Eating Disorders and the Anxiety Monster
Every day, I wake up anxious and afraid to face the day. Each morning, my anxiety is so strong, I sometimes feel as if I am crawling out of my skin. I have dealt with anxiety and depression most of my life, but it has increased tremendously since I developed anorexia nervosa. It seems as if eating disorders and anxiety are intertwined. Dealing with daily anxiety has been one of the worst side effects of having anorexia. I have often said "if I could only get rid of the anxiety . . ."
What It's Like Living with Anxiety and Anorexia
It sometimes feels as if I am battling a monster, an anxiety monster come to life to drive me completely out of my mind. My anxiety can be about anything. I am anxious about something I might have said or done wrong. I worry about the grade on my latest graduate school assignment. I am afraid that my husband/family member/friend/professor/whomever is mad at me and I will never be forgiven.
Of course, my anxiety really cranks up when it comes to food. I am, right now, trying to recover from a rather long relapse and therefore, I still constantly struggle with food issues. I feel as if I'm surrounded by food everywhere this time of year and it causes me to be very anxious. (anxiety and anorexia)
Thoughts race through my brain. I've eaten too much. I'm going to gain weight. I don't want to gain weight. But the doctor says I need to gain weight in order to be healthy. I am too thin. I am not thin enough. The number on the scale is never right no matter what it is. I just want to hide until . . . well, until food doesn't provoke so much anxiety in me. Until I finally realize the truth, that I need to gain weight and I can do it without exploding with anxiety.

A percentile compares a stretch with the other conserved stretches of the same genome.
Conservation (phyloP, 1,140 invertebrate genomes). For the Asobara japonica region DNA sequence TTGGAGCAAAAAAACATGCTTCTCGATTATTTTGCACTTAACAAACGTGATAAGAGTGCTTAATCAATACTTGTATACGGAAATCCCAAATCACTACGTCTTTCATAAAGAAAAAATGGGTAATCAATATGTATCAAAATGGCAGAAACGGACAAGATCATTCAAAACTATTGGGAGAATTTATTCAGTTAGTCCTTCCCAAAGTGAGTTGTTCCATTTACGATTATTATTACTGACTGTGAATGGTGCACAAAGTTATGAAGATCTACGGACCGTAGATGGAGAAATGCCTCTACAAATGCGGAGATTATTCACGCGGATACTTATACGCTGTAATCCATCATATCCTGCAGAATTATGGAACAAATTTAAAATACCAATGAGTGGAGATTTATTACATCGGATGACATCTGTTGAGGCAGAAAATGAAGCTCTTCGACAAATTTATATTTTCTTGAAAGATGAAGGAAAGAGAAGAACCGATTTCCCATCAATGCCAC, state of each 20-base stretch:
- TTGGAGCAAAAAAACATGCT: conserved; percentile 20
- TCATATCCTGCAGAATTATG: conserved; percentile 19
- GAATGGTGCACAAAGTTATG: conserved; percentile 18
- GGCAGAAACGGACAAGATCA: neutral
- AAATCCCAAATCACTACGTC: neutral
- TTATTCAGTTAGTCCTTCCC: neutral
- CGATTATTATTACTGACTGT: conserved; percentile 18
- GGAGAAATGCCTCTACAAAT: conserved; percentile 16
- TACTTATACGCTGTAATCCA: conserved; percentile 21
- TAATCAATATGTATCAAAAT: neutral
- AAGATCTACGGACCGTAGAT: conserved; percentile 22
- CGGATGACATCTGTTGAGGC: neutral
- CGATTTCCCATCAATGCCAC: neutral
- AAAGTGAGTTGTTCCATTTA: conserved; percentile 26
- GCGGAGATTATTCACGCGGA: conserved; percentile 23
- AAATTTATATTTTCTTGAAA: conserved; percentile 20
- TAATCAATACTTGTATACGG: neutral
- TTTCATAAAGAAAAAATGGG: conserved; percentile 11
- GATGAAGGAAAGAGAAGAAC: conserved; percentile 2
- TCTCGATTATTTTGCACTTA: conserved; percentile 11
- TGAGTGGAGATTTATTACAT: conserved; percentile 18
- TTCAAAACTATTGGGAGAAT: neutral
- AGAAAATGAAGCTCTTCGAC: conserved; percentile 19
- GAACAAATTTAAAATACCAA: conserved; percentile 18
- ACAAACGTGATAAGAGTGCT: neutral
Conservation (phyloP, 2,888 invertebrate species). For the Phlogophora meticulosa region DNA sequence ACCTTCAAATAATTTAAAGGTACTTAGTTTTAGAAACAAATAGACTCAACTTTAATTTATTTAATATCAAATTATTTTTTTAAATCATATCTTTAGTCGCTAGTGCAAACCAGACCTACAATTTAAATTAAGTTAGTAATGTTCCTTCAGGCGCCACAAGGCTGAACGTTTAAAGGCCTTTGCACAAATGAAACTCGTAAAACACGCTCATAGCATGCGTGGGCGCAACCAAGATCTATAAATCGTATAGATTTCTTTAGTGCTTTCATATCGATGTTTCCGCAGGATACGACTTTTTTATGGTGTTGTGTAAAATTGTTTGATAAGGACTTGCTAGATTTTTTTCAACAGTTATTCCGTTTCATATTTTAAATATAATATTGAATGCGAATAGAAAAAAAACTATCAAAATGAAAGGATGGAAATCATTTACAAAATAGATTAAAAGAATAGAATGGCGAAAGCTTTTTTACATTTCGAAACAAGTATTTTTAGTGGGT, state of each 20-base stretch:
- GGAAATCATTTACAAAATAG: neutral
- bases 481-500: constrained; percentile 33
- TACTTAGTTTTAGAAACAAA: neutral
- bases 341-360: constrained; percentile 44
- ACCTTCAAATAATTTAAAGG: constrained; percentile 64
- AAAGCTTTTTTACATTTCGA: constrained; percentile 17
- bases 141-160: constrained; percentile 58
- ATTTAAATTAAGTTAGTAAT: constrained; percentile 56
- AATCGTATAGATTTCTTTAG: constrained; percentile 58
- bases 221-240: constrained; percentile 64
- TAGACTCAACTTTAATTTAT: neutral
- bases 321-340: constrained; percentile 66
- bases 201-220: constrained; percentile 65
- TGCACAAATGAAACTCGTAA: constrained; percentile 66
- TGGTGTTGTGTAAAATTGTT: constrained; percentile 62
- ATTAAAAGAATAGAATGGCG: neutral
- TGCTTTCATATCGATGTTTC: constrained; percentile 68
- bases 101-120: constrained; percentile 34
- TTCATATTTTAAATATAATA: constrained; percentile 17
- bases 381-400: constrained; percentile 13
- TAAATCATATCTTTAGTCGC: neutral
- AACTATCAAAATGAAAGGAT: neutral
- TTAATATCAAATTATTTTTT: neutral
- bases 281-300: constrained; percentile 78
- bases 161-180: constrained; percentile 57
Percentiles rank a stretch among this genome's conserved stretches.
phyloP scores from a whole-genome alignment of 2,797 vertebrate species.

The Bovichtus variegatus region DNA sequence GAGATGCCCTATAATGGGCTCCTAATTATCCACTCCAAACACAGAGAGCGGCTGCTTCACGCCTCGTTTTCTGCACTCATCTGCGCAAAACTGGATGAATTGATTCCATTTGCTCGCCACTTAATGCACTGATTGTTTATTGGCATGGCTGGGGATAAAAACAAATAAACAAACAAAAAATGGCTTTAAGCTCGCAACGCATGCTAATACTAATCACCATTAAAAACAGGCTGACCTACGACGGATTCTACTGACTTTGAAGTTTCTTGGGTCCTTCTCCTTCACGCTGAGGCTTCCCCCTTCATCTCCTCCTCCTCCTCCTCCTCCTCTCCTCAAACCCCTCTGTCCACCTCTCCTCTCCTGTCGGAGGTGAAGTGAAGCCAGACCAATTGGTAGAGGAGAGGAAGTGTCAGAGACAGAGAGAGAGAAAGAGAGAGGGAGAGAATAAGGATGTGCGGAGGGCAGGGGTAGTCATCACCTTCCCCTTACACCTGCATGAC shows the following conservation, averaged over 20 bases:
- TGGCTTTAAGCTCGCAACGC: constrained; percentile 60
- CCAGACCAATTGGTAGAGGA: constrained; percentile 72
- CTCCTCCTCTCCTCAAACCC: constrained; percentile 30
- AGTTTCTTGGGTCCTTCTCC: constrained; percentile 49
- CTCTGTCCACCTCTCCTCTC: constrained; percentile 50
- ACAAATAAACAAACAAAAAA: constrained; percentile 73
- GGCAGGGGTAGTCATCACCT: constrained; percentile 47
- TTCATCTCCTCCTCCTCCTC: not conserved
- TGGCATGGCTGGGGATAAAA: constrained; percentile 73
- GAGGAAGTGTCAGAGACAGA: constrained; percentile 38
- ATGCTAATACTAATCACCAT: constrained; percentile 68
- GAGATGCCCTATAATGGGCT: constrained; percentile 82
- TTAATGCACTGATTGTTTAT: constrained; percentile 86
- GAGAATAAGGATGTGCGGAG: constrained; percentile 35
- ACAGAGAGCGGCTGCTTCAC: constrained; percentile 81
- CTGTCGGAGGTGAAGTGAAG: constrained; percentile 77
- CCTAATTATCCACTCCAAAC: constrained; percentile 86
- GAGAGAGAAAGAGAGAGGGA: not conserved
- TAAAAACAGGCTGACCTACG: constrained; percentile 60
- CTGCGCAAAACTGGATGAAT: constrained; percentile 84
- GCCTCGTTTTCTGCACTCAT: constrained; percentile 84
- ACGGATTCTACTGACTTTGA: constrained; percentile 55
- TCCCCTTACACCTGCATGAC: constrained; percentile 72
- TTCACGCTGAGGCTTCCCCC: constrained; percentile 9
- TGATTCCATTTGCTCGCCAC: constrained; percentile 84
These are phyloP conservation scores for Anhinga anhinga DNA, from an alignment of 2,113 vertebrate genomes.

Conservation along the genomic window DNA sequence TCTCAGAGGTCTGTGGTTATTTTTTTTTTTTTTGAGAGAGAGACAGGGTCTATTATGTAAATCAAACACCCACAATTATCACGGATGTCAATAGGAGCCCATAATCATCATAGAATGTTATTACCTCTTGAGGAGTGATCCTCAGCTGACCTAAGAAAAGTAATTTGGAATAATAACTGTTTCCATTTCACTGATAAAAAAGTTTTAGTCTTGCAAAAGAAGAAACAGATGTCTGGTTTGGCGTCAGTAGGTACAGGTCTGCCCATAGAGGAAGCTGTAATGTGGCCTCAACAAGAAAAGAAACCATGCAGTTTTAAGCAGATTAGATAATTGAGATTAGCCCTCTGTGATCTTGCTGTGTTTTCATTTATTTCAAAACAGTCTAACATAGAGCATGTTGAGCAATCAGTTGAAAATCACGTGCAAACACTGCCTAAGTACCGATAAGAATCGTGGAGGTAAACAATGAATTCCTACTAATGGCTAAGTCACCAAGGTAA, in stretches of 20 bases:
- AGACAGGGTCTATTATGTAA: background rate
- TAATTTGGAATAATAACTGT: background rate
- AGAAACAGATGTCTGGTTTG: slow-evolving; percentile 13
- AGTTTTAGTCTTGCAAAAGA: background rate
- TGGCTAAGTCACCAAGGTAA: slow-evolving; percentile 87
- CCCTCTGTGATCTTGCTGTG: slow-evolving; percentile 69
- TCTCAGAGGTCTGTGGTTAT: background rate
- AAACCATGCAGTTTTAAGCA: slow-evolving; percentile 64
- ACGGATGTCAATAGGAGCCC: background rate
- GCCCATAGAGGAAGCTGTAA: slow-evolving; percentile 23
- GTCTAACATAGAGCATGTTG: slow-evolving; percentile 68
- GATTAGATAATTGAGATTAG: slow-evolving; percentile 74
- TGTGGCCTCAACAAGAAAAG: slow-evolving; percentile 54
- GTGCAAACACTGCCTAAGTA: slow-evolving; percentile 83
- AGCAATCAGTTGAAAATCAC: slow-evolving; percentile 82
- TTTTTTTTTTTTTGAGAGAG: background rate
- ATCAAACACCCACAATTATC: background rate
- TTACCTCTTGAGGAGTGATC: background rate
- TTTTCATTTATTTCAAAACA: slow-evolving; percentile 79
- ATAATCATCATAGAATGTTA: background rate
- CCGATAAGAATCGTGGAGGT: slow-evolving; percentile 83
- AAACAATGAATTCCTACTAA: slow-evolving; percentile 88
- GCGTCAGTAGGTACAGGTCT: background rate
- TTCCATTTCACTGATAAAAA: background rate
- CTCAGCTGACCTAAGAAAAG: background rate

Does any of this sound familiar to you?
Anxiety and Eating Disorder
I don't believe this type of anxiety is confined to people with anorexia. I have several friends struggling with binge eating disorder, and eating out makes them very anxious. My one friend, Rachel, is obese and she said she feels as if everyone is staring at her plate when she eats. She has been working hard at overcoming binge eating disorder; however, she still enjoys being social and going out to eat with her friends and church members. But the stares and subsequent anxiety — and I don't think that it is her imagination — often makes her turn down social events.
I know of other people who struggle with bulimia nervosa and find being around large amounts of food makes them very anxious. As we enter the holiday season, it will be harder and harder for all of us with eating disorders to avoid the huge food fests that seem to be part of it, but often just make us anxious.
Treatment of Anxiety and an Eating Disorder
So what can a person with anxiety and an eating disorder do? Fellow HealthyPlace blogger, Kate White, offers some great tips for combating anxiety in general. I have learned a variety of anxiety management techniques during my multiple hospitalizations, and I find the ones that remove me from most stimuli and allow me to just breathe and relax are the most helpful.
There also is antianxiety medication. I reluctantly agreed to low doses of Ativan and Seroquel this summer when I started to feel as if the anxiety was eating me alive. (Seroquel, an anti-psychotic, is often used in low doses for anxiety with eating disorder patients. This is called prescribing off-label.)
The medication has calmed my anxiety somewhat, and I know without it I would not be able to function as fully as I do. Anything to beat the Anxiety Monster.
Gambrel, A. (2010, November 27). Eating Disorders and the Anxiety Monster, HealthyPlace. Retrieved on 2024, March 5 from https://www.healthyplace.com/blogs/survivinged/2010/11/eating-disorders-and-the-anxiety-monster